I wouldn’t rank cars by brand. Every automaker has a great model and every automaker also makes a couple trashboxes. Consumer Reports’ annual auto buying guide is out this month. It lists every model under about $70,000 sold in the US and provides a brief description and opinion on the car. I’m not sure what you’re talking about with the “G. Bush” of models, but what I can tell you is that the President, when he drives, drives a top-of-the-line Chevrolet Silverado pickup truck, and John Kerry drives an old Dodge 600. They’re both lousy cars.

I’d say there are about 100 car models that anyone should be able to recognize and know something about. This might take a while…

You can also check with your local school district or community college. Many of them offer adult evening education courses which address the questions you’ve posted.

How to change a spare tire by yourself.

How to handle (or at least a contingency plan for) driving emergencies – tire blowout, skids, brake failure, etc.

How to drive under less-than-ideal road conditions.

The normal sounds your car makes while it’s driven; odd noises are often an early warning sign of problems.
As for the maintenance stuff, you can get by a lot with just knowing how to watch for underinflated tires, to refuel it with whatever grade of gas the manufacturer recommends, to have the oil changed every 7,500 miles, and to take it to the dealer for intermediate/major service as scheduled in the owner’s manual.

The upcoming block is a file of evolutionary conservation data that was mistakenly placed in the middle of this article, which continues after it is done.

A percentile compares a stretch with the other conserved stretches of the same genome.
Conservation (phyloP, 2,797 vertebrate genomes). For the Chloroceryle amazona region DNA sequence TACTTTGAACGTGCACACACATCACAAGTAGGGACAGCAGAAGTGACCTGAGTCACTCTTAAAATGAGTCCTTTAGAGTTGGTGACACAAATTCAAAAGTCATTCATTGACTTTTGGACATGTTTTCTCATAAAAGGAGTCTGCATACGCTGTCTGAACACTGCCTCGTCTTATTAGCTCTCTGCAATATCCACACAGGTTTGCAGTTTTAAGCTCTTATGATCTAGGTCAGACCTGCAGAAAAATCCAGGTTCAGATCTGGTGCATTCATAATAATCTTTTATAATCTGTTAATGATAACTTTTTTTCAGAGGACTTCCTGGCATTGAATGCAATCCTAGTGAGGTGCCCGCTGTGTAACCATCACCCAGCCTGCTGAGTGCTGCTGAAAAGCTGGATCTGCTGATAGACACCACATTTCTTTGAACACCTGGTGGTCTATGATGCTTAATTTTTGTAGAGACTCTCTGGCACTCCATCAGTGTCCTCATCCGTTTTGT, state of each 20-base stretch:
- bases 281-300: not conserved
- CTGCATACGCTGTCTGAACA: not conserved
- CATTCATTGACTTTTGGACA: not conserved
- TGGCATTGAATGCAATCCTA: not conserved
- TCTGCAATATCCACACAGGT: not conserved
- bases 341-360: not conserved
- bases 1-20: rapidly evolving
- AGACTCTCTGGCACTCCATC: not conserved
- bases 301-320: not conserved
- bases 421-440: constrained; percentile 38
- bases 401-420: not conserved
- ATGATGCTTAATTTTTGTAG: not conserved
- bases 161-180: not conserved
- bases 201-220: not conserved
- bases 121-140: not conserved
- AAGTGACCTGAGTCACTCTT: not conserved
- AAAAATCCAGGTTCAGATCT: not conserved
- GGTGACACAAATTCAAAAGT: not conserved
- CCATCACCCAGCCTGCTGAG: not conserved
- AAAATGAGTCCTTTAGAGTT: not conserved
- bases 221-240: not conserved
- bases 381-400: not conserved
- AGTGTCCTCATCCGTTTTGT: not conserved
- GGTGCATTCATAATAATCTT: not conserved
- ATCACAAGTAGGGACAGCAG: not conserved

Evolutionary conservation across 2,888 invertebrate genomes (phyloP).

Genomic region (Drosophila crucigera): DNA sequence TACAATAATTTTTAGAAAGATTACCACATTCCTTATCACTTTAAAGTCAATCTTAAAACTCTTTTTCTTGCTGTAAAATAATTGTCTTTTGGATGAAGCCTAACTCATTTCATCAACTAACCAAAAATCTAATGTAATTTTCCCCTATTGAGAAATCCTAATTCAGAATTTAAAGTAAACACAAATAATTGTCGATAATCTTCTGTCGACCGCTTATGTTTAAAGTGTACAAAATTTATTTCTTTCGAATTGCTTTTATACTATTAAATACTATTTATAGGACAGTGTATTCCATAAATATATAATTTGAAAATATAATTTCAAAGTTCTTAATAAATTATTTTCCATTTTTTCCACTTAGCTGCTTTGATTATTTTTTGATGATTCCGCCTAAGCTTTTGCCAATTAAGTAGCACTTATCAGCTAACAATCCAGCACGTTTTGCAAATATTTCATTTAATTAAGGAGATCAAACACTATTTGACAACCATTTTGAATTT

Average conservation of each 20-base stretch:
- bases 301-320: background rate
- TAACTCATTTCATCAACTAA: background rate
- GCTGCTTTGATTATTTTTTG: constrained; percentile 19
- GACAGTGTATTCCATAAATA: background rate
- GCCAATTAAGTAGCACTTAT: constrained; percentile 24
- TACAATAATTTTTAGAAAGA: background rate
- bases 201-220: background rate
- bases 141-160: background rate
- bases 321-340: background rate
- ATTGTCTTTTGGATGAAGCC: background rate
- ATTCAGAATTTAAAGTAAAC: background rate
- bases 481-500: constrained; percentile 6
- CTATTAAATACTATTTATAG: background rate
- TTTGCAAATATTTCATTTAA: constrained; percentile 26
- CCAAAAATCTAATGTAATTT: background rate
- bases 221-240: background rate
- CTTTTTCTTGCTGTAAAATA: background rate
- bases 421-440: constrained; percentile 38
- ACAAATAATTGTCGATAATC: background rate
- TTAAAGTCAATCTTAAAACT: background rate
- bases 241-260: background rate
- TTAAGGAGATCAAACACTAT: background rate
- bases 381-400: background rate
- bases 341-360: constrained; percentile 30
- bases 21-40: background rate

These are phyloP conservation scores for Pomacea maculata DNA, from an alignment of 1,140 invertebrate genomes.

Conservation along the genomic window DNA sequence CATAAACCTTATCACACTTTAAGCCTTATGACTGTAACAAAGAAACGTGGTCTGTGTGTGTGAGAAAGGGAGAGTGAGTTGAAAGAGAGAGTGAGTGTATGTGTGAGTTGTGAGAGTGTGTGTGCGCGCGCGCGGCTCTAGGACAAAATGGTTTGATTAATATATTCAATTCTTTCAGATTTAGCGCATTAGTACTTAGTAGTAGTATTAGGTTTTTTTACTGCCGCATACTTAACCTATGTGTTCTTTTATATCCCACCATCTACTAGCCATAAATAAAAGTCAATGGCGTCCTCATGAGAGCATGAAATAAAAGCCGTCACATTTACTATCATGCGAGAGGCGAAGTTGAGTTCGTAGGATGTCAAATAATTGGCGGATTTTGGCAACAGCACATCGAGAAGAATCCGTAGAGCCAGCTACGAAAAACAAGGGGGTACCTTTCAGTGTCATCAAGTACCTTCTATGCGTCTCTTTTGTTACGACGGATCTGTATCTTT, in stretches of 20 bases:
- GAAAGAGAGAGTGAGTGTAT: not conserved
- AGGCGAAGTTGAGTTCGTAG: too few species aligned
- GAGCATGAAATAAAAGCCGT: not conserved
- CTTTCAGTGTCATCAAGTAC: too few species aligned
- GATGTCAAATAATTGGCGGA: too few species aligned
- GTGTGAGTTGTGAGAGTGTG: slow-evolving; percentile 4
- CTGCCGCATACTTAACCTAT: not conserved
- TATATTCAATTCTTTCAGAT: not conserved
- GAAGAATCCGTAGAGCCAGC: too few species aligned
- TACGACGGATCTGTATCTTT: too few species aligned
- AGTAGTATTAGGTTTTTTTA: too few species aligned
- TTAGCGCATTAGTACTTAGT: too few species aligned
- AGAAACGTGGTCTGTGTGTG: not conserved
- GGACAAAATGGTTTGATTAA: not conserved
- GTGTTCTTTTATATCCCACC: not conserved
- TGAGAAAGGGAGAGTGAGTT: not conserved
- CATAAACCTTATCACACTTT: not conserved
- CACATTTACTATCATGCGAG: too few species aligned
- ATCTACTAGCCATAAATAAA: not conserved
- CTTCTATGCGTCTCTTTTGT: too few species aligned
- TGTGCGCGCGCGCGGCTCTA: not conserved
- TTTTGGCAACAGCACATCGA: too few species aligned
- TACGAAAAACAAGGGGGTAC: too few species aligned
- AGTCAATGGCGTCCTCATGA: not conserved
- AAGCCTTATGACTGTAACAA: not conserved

Not being schooled in how to maintain a car is not a big stigma, IMO; but knowing how to keep your car under control when there’s a crisis while you’re driving can save someone’s life.

Also run to the store and get yourself a set of jumper cables. It doesn’t matter if you don’t know how to use them, they come with instructions.

Keep a couple of old rags (or a roll of paper towels) in the trunk to check your oil with. Get some funnels for adding oil and transmission fluid.

If you’re a lucky dog you have an owners’ manual. It will tell you what PSI your tires should have and what weight oil to use. It will also tell you if you need to fuss with the coolant fluid or if you have a closed, “maintenance-free” system. If you don’t have a book, go to an auto parts store and get a Chilton’s or Haynes guide. There’s also a sticker on one of the door posts with this information on it but sometimes the sticker is too faded to read.